Day Trip to Ravenna, Italy

Ravenna has an incredibly rich collection of mosaics from the 5th and 6th centuries. The city has eight UNESCO World Heritage sites.  Ravenna was an easy train ride from our hub city, Bologna. We did our own walking tour, generally following Rick Steves suggestions.

DSC02098 C  DSC02096 C Arian Bapistery

The Arian Baptistery was built around 526.  The mosaic ceiling is a rare survivor.  Most Arian art was destroyed when Emperor Justinian and the Nicenes took control of the city in 540.  It was interesting to learn how the Arians saw Jesus’ humanity and divinity differently than the way the mainstream of the time did, hence the need for the council at Nicaea and the Nicene Creed.  Here’s a link if you’d like to learn more.  http://en.wikipedia.org/wiki/Arianism  

Unlike other art forms, Mosaics do not fade as they age so the colors are as clear and bright as the day they were made.  It’s hard to believe they are 1500 years old!  Notice the dove spitting divinity on the head of Jesus at his baptism.

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Piazza del Popolo was created by the Venetians in the 15th century.

DSC02099 C Piazza del Popolo

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The Neonian Baptistery dates from around the year 400.

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DSC02112 C  DSC02105 C Neonian Bapistery

The two baptisteries were beautiful but they were only the appetizer.  The main dish was the Basilica di San Vitale.

DSC02129 C San Vitale  DSC02154 C

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This basilica was built around 540, just after the fall of Rome.  It is astonishingly covered with tiny gold and glass mosaics.

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Rick Steves’ Ravenna guide says the Viennese artist Gustav Klimt sat right here around 1900 and was inspired by the glint of the light on the gold leaf.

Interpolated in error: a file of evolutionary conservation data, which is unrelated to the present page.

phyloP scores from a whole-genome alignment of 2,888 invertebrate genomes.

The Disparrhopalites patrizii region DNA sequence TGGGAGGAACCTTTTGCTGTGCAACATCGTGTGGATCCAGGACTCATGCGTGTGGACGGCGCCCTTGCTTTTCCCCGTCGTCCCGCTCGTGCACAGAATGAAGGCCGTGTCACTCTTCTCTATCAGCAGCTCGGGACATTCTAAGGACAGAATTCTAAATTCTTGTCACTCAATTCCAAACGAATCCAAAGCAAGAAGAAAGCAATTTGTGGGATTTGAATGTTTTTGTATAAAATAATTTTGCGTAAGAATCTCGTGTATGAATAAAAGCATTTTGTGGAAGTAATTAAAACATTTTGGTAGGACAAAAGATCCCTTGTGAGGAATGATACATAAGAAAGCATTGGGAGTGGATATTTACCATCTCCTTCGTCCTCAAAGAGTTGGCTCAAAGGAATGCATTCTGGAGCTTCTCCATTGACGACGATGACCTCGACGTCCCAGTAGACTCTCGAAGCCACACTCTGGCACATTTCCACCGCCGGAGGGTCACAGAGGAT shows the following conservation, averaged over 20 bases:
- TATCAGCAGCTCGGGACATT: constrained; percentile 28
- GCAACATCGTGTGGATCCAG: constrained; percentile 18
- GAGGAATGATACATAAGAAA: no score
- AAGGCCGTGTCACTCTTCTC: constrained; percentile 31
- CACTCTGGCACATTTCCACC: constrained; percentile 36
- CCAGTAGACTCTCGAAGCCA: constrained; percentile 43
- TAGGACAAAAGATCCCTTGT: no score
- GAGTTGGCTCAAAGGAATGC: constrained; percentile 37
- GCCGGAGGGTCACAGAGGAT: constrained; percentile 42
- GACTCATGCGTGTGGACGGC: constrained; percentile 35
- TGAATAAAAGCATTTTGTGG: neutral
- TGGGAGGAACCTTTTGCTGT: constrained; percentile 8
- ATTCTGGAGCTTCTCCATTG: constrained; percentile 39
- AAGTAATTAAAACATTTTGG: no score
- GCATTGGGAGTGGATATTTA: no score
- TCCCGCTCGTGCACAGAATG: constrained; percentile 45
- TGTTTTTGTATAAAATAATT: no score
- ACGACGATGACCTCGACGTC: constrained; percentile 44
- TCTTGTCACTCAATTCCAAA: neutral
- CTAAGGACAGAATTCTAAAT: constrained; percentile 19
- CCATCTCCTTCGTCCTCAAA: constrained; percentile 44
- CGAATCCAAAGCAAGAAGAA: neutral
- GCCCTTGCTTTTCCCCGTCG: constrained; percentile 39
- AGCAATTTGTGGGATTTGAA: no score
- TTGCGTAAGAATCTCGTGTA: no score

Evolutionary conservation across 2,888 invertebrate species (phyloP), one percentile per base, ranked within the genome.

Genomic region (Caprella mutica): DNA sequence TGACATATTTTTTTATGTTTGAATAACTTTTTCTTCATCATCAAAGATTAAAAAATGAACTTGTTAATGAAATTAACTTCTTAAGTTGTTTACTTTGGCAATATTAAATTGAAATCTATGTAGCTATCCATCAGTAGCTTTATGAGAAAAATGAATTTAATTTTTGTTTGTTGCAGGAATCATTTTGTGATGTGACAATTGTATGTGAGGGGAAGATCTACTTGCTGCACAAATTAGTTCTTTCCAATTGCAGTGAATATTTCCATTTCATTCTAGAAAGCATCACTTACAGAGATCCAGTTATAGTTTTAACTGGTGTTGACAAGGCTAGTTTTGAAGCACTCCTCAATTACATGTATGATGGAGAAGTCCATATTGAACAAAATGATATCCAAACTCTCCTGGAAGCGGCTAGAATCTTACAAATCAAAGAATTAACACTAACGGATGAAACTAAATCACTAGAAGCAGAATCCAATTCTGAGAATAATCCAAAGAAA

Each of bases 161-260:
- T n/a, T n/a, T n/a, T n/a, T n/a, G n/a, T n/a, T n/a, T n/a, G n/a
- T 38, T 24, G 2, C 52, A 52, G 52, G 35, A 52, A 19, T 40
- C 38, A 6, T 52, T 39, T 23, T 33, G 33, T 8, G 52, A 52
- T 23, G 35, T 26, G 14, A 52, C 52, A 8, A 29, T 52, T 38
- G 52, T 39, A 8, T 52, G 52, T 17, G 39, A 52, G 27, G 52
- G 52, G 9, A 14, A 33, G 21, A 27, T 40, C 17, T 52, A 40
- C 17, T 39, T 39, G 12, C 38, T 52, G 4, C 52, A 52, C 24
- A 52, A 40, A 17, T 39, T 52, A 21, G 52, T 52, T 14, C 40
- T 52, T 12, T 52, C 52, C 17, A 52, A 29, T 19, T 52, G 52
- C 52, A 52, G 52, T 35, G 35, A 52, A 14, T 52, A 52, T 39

DSC02151 C Mausoleum of Galla Placidia

Across the courtyard from the Basilica is the Mausoleum of Galla Placidia.  Here are the oldest mosaics in Ravenna.  95% of these mosaics are originals.  Galla Placidia was the daughter, sister and mother of Roman emperors.  She died in Rome around 450 and her body was never returned to Ravenna.  

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So much detail in such a small space leaves you in awe.

Other sites are also in walking distance through Ravenna’s attractive streets.

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This is the tomb of Dante.  He was exiled from Florence and spent the rest of his life in Ravenna. 

DSC02172 C  DSC02171 C Dante's Tomb

In the garden next door is a mound where Dante’s bones were hidden during WW II.

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The Basilica di Sant’Apollinare Nuovo was started around 500 as the Palace Church of King Theodoric of the Goths.  He decorated it with scenes of himself and his palace amid Christ and the saints.  Some of these scenes survive but most are Byzantine, from the mid-500s.    

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The Baroque altar was added 1000 years later.

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I’m afraid my pictures do not do justice to the mosaics of Ravenna.  It is definitely worth a trip if your travels take you nearby.  They are exquisite.

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About graciamc

Gracia's Travels is a photo blog. I always take too many pictures on trips so I justify my compulsion with this blog! The blog is mostly photos - they tell the best part of the story. Please contact me if you would like to use any of my photos.
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7 Responses to Day Trip to Ravenna, Italy

  1. Mary Holm or Art Baldwin says:

    Your blog makes me want to go back to Ravenna even more than I already did! We had too little time there – only 1 night. Aren’t there some baths there, too? I seem to recall walking next to newly-excavated mosaics with more beautiful scenes.

    Mary

    Date: Tue, 17 Feb 2015 21:34:37 +0000 To: baldwinholm@msn.com

    • graciamc says:

      Hi Mary,
      I don’t remember any baths. There was a place called the House of Stone Carpets where mosaic floors were discovered more recently. We skipped that, not enough time to see everything!

  2. Janet Freeman says:

    The mosaics are stunningly beautiful, Gracia. It is hard to have words to describe these beautiful places.

  3. Kathy Tanner says:

    Gracia, I am in awe of your photos. The Basilicas in Italy are beyond words, Rome the most outstanding, that I have seen. But the one you posted. Di San Vitale ..you captured so well. Now I am wondering what kind of camera you used.

    • graciamc says:

      Thanks, Kathy. I have a small Sony DSC-H20 camera that is several years old. Nothing fancy at all but I do know how to use most of it’s features. My husband/tour guide moves along quickly so I don’t get to spend time planning shots. I use a computer program after the trip to fix things I can’t control on site. And almost every photo can be improved with good cropping.

  4. ishitasood says:

    Beautiful post! 🙂 I can’t get enough of it. I blog on Italy at http://www.ishitasood.blogspot.in

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